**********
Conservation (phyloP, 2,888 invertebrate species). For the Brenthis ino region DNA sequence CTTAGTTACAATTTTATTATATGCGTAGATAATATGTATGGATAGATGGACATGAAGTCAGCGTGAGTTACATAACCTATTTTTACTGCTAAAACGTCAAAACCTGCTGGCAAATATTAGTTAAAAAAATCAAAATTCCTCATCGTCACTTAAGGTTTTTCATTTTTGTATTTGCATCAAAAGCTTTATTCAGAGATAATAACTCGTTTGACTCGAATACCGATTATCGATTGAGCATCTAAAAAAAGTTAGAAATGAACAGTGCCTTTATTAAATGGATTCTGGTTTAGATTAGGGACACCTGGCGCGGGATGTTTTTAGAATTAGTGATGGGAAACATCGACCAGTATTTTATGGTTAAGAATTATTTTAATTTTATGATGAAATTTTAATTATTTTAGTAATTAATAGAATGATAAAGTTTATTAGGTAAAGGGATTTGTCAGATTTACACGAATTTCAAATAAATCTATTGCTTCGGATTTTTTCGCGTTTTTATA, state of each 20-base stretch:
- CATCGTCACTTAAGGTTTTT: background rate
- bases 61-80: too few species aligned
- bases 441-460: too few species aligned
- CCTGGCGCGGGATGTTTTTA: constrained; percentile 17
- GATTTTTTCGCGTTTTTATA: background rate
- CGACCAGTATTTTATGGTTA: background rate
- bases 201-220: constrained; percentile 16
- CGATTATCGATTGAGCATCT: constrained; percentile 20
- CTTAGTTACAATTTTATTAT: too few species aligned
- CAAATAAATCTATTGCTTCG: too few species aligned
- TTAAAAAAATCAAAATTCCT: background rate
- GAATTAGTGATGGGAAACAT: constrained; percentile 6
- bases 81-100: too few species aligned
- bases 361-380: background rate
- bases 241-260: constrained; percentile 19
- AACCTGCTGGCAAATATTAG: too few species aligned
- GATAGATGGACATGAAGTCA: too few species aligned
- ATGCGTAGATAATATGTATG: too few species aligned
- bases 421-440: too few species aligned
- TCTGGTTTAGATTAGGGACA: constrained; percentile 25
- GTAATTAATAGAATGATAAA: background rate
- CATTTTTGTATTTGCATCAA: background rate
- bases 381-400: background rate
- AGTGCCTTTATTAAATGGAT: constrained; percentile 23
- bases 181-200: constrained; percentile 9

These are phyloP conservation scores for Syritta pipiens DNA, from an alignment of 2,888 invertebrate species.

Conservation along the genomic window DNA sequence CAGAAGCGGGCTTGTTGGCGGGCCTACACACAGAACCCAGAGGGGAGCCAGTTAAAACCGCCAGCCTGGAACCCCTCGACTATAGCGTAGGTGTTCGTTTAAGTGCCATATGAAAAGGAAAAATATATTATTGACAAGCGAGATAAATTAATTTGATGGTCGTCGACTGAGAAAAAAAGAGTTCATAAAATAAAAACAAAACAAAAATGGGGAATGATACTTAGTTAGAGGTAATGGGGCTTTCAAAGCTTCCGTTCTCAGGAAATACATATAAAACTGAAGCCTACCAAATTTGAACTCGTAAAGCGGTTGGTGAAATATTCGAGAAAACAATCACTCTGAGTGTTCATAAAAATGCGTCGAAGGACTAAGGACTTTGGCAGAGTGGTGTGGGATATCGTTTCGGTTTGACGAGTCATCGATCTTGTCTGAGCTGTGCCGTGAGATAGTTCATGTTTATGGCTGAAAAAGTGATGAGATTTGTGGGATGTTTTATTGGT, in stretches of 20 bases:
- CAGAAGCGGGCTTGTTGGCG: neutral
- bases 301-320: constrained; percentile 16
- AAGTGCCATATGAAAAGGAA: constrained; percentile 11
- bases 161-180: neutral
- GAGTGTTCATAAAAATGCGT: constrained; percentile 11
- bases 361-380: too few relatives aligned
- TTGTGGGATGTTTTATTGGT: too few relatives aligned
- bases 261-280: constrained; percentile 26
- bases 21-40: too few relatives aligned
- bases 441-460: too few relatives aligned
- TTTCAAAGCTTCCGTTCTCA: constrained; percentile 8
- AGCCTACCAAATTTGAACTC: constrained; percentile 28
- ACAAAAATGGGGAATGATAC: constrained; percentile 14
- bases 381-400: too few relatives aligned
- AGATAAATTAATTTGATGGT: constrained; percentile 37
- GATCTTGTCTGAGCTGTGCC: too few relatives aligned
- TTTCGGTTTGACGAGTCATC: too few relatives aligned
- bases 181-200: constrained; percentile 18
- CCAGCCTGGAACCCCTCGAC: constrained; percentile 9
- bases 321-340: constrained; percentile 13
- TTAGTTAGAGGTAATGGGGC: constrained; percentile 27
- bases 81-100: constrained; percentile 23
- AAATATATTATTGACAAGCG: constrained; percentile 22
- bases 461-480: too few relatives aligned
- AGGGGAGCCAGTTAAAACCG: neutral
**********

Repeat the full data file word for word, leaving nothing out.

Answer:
Conservation (phyloP, 2,888 invertebrate species). For the Brenthis ino region DNA sequence CTTAGTTACAATTTTATTATATGCGTAGATAATATGTATGGATAGATGGACATGAAGTCAGCGTGAGTTACATAACCTATTTTTACTGCTAAAACGTCAAAACCTGCTGGCAAATATTAGTTAAAAAAATCAAAATTCCTCATCGTCACTTAAGGTTTTTCATTTTTGTATTTGCATCAAAAGCTTTATTCAGAGATAATAACTCGTTTGACTCGAATACCGATTATCGATTGAGCATCTAAAAAAAGTTAGAAATGAACAGTGCCTTTATTAAATGGATTCTGGTTTAGATTAGGGACACCTGGCGCGGGATGTTTTTAGAATTAGTGATGGGAAACATCGACCAGTATTTTATGGTTAAGAATTATTTTAATTTTATGATGAAATTTTAATTATTTTAGTAATTAATAGAATGATAAAGTTTATTAGGTAAAGGGATTTGTCAGATTTACACGAATTTCAAATAAATCTATTGCTTCGGATTTTTTCGCGTTTTTATA, state of each 20-base stretch:
- CATCGTCACTTAAGGTTTTT: background rate
- bases 61-80: too few species aligned
- bases 441-460: too few species aligned
- CCTGGCGCGGGATGTTTTTA: constrained; percentile 17
- GATTTTTTCGCGTTTTTATA: background rate
- CGACCAGTATTTTATGGTTA: background rate
- bases 201-220: constrained; percentile 16
- CGATTATCGATTGAGCATCT: constrained; percentile 20
- CTTAGTTACAATTTTATTAT: too few species aligned
- CAAATAAATCTATTGCTTCG: too few species aligned
- TTAAAAAAATCAAAATTCCT: background rate
- GAATTAGTGATGGGAAACAT: constrained; percentile 6
- bases 81-100: too few species aligned
- bases 361-380: background rate
- bases 241-260: constrained; percentile 19
- AACCTGCTGGCAAATATTAG: too few species aligned
- GATAGATGGACATGAAGTCA: too few species aligned
- ATGCGTAGATAATATGTATG: too few species aligned
- bases 421-440: too few species aligned
- TCTGGTTTAGATTAGGGACA: constrained; percentile 25
- GTAATTAATAGAATGATAAA: background rate
- CATTTTTGTATTTGCATCAA: background rate
- bases 381-400: background rate
- AGTGCCTTTATTAAATGGAT: constrained; percentile 23
- bases 181-200: constrained; percentile 9

These are phyloP conservation scores for Syritta pipiens DNA, from an alignment of 2,888 invertebrate species.

Conservation along the genomic window DNA sequence CAGAAGCGGGCTTGTTGGCGGGCCTACACACAGAACCCAGAGGGGAGCCAGTTAAAACCGCCAGCCTGGAACCCCTCGACTATAGCGTAGGTGTTCGTTTAAGTGCCATATGAAAAGGAAAAATATATTATTGACAAGCGAGATAAATTAATTTGATGGTCGTCGACTGAGAAAAAAAGAGTTCATAAAATAAAAACAAAACAAAAATGGGGAATGATACTTAGTTAGAGGTAATGGGGCTTTCAAAGCTTCCGTTCTCAGGAAATACATATAAAACTGAAGCCTACCAAATTTGAACTCGTAAAGCGGTTGGTGAAATATTCGAGAAAACAATCACTCTGAGTGTTCATAAAAATGCGTCGAAGGACTAAGGACTTTGGCAGAGTGGTGTGGGATATCGTTTCGGTTTGACGAGTCATCGATCTTGTCTGAGCTGTGCCGTGAGATAGTTCATGTTTATGGCTGAAAAAGTGATGAGATTTGTGGGATGTTTTATTGGT, in stretches of 20 bases:
- CAGAAGCGGGCTTGTTGGCG: neutral
- bases 301-320: constrained; percentile 16
- AAGTGCCATATGAAAAGGAA: constrained; percentile 11
- bases 161-180: neutral
- GAGTGTTCATAAAAATGCGT: constrained; percentile 11
- bases 361-380: too few relatives aligned
- TTGTGGGATGTTTTATTGGT: too few relatives aligned
- bases 261-280: constrained; percentile 26
- bases 21-40: too few relatives aligned
- bases 441-460: too few relatives aligned
- TTTCAAAGCTTCCGTTCTCA: constrained; percentile 8
- AGCCTACCAAATTTGAACTC: constrained; percentile 28
- ACAAAAATGGGGAATGATAC: constrained; percentile 14
- bases 381-400: too few relatives aligned
- AGATAAATTAATTTGATGGT: constrained; percentile 37
- GATCTTGTCTGAGCTGTGCC: too few relatives aligned
- TTTCGGTTTGACGAGTCATC: too few relatives aligned
- bases 181-200: constrained; percentile 18
- CCAGCCTGGAACCCCTCGAC: constrained; percentile 9
- bases 321-340: constrained; percentile 13
- TTAGTTAGAGGTAATGGGGC: constrained; percentile 27
- bases 81-100: constrained; percentile 23
- AAATATATTATTGACAAGCG: constrained; percentile 22
- bases 461-480: too few relatives aligned
- AGGGGAGCCAGTTAAAACCG: neutral